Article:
You’ll need more than a top notch website to keep pace with your competitors in today’s digitally driven economy, warns Jon Holcombe, Head of Digital Strategy at Switch.
Has your organisation had a dabble or a deep dive into digital in recent times? For many Australian enterprises, the answer is yes.
Collectively, local businesses are expected to outlay a whopping $117.2 billion on IT equipment and projects this calendar year, according to Gartner. Digital business programs are likely to account for much of the spend, as organisations look to digitisation and automation to deliver efficiency gains and help them provide an outstanding customer experience (CX).
The latter has become an urgent imperative, for enterprises in all industries. There’s a growing body of evidence that shows CX plays a critical role in attracting and retaining customers. For many businesses, it’s their secret sauce; the chief factor that differentiates their brand from those of their competitors.
Dabbling or doing it well?
But investing a few – or a great many – dollars in digital solutions is one thing. Understanding how to harness the extraordinary power of this technology to drive mind and market share is quite another.
As a long-time digital strategist, I’ve watched scores of enterprises embark on this journey and I’ve seen how digital transformation can boost productivity, growth and customer loyalty.
I’ve also observed many businesses whose investment in technology has failed to yield the desired returns. Invariably that’s been due to a lack of digital maturity on their part.
Want to avoid joining their ranks? These are the five things that define a digitally mature organisation in 2022.
1. Clear KPIs
Does your company have an overarching digital strategy or is its investment in technology more of a deep dive into the unknown? For digitally mature organisations, it’s very much the former. They have clear goals for each and every project and they understand the resources they’ll have to expend and the returns they should generate. Their digital focus invariably reflects their organisations’ broader objectives, and they set quantifiable KPIs, so they can measure the success, or otherwise, of their initiatives.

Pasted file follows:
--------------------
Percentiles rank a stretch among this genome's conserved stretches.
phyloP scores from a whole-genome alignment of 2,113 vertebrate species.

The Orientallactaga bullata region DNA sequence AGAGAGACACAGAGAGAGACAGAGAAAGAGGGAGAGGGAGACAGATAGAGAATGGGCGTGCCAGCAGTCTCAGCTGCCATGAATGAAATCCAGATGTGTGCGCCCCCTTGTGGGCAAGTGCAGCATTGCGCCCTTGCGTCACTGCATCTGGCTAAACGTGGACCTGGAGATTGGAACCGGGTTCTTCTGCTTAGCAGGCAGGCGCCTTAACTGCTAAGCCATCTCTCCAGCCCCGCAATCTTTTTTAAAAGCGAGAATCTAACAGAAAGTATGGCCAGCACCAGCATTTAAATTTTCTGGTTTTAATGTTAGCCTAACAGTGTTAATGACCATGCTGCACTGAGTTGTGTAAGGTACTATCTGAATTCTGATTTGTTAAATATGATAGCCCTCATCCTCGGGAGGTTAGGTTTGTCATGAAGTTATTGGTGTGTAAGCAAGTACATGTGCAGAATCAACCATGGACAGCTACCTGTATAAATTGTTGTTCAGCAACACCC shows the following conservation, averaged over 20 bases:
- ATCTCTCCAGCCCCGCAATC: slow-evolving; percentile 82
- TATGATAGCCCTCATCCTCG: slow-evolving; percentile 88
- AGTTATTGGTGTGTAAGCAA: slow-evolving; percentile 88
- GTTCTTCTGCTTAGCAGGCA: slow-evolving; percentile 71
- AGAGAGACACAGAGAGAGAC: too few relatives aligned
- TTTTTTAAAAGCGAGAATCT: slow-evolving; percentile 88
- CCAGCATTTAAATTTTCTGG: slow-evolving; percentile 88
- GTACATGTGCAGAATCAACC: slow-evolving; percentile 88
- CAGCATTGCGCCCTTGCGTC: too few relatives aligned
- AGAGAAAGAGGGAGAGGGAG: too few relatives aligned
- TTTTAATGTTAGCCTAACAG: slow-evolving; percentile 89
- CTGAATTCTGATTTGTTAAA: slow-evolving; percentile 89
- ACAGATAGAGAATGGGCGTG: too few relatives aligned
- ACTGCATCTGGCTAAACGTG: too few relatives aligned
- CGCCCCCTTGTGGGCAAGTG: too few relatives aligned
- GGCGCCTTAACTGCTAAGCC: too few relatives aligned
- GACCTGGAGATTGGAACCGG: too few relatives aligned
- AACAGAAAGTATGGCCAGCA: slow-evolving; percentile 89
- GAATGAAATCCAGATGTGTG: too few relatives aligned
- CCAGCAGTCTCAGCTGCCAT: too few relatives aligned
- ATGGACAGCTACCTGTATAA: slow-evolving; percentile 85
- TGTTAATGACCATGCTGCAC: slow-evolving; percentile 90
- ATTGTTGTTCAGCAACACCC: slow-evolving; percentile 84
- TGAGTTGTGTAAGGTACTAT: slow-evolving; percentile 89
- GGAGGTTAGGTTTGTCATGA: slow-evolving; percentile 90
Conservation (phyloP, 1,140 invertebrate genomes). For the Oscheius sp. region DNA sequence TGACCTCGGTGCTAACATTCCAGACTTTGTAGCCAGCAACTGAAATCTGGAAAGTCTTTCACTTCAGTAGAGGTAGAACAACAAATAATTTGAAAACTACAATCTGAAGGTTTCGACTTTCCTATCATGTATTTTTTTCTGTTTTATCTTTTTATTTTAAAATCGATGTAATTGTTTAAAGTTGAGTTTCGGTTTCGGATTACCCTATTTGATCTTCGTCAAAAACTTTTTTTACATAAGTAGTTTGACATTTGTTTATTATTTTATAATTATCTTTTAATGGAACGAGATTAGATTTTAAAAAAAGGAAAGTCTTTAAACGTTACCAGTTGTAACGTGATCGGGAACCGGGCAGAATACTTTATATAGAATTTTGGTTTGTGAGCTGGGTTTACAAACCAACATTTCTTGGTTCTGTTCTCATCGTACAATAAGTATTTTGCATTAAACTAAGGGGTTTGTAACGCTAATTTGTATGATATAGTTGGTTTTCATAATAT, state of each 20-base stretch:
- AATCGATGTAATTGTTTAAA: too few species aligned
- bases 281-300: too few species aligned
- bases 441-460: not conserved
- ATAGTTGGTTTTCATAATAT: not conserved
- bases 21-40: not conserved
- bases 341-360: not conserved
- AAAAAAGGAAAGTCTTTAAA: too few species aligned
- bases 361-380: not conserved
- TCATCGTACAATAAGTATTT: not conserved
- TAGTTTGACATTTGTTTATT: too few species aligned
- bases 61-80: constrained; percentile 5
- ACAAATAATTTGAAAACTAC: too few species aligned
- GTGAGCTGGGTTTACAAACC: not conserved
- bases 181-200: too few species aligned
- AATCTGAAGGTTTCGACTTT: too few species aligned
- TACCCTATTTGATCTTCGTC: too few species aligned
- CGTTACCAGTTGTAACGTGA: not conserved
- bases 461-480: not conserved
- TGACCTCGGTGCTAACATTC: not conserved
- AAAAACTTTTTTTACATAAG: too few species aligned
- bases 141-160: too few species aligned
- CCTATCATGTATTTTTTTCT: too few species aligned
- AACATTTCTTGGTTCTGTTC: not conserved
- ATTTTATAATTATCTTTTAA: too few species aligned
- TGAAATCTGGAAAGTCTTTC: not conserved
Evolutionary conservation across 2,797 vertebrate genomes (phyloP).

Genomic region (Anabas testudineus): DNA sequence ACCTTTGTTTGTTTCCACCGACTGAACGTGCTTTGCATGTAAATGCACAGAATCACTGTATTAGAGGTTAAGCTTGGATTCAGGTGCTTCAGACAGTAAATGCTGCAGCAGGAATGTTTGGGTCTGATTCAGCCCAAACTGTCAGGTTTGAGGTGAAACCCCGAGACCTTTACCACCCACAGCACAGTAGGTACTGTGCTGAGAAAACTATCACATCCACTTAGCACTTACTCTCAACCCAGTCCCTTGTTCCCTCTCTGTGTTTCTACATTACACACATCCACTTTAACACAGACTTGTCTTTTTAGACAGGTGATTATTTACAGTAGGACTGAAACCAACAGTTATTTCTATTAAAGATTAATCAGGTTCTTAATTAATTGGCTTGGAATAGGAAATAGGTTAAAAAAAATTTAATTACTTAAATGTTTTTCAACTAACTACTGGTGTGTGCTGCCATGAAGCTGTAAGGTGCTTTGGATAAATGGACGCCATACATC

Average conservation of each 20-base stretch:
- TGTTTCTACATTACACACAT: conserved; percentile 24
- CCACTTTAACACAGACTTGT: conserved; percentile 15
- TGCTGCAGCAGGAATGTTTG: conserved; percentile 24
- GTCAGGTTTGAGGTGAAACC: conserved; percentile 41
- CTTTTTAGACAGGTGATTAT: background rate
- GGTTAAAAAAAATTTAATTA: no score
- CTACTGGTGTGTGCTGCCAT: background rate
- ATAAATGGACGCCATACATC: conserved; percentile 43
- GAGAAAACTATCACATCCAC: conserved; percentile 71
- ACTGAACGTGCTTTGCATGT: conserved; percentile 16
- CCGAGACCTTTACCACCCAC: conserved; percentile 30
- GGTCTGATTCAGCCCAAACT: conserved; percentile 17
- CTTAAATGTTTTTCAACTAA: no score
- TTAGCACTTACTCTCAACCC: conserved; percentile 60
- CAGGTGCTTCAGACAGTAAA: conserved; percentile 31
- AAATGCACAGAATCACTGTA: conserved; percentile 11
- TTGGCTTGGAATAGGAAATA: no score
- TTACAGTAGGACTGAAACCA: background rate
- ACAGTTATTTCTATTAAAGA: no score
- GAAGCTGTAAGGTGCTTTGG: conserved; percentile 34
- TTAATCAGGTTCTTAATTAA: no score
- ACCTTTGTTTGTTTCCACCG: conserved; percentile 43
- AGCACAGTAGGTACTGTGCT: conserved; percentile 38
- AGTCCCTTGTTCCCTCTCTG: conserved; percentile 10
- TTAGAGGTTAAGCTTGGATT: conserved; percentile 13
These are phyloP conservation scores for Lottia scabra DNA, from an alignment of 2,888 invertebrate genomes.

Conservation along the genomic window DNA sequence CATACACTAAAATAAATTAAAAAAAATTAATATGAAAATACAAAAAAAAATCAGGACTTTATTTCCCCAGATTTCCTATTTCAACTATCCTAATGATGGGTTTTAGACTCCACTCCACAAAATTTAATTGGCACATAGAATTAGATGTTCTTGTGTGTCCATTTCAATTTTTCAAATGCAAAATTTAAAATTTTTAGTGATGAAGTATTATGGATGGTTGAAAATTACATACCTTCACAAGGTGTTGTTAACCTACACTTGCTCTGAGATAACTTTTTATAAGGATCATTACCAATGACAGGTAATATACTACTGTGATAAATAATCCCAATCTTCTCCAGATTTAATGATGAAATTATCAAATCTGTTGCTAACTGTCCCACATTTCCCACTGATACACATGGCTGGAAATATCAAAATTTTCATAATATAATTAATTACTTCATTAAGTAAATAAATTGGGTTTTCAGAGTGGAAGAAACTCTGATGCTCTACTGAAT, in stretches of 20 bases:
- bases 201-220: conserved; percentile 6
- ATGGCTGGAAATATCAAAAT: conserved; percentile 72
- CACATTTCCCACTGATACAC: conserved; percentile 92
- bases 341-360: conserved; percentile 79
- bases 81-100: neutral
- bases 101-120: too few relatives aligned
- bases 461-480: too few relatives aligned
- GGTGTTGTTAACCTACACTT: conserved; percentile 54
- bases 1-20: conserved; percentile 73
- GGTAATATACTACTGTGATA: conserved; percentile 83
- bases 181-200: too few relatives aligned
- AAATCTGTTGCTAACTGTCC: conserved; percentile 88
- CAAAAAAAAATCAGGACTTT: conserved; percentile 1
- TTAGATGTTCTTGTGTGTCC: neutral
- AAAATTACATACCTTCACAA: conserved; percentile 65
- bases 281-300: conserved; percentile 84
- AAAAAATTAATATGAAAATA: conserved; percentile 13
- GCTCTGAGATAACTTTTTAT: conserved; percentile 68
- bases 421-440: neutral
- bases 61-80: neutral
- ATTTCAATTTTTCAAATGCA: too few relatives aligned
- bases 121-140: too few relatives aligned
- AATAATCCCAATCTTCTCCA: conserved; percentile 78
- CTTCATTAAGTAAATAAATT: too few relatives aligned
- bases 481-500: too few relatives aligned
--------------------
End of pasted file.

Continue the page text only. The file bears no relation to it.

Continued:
2. Great collaboration
Can you state who’s responsible for the successful implementation and operation of all things digital within your organisation? The digitally mature know it’s a whole of company affair, even if they’ve arrived at the point of hiring a chief digital officer. They’ve developed frameworks and forums to bring leaders from product, marketing, operations and ICT together, and they draw on their varying perspectives and understanding of the enterprise to drive digital capabilities that are underpinned by appropriate technologies.
3. Data well done
Some things just go together. Think bacon and eggs, rock and roll, and digital and data. It’s not for nothing that the latter has been dubbed ‘the new oil’. Whether your focus is on business intelligence, smart decisioning, automation, personalisation, or the creation of multi-channel, connected experiences, data is the fuel that will power your project. Provided, that is, it’s been aggregated and stored in a form that’s easy to access and interrogate. Digitally mature organisations make this a priority and they derive maximum benefit from the insights their teams are able to extract as a result.
In the commercial world, technology shouldn’t be viewed as an end in itself. It’s an enabler that helps businesses provide higher quality, more responsive service. Digitally mature organisations know this and place customers at the heart of everything they do; striving to create consistent, joined-up experiences that surprise and delight the individuals and businesses that keep them in business.
5. Top talent
Asking someone with no relevant experience to perform a specialist role isn’t generally a recipe for success. But that’s the approach businesses often take, when they’re finding their digital feet. It’s not uncommon to see project managers and product specialists drafted in from other areas of the organisation and expected to familiarise themselves with the digital landscape on the fly. This doesn’t happen in digitally mature organisations. They understand the value digital experts bring to the table and they’re prepared to spend what it takes to hire them, or contract their services for the duration of a project. They see it as an investment that will help them generate value, not an impost to be minimised at all costs.
Set for success
In today’s times, customers are increasingly defaulting to digital. It’s how they expect to be able to interact and transact with your organisation – and they expect those interactions and transactions to be integrated and effortless, whenever and however they occur. Fail to meet those expectations and there’s every chance they’ll take their business elsewhere.
So, it’s clear today that digital maturity is an ongoing journey and requires much more than just ‘building stuff’. Against that backdrop, making smart, strategic investments in digital solutions and capabilities is essential. Understanding what you’re trying to achieve, pulling the right people together and providing the resources they need to succeed will help ensure your business derives maximum return from this transformational technology.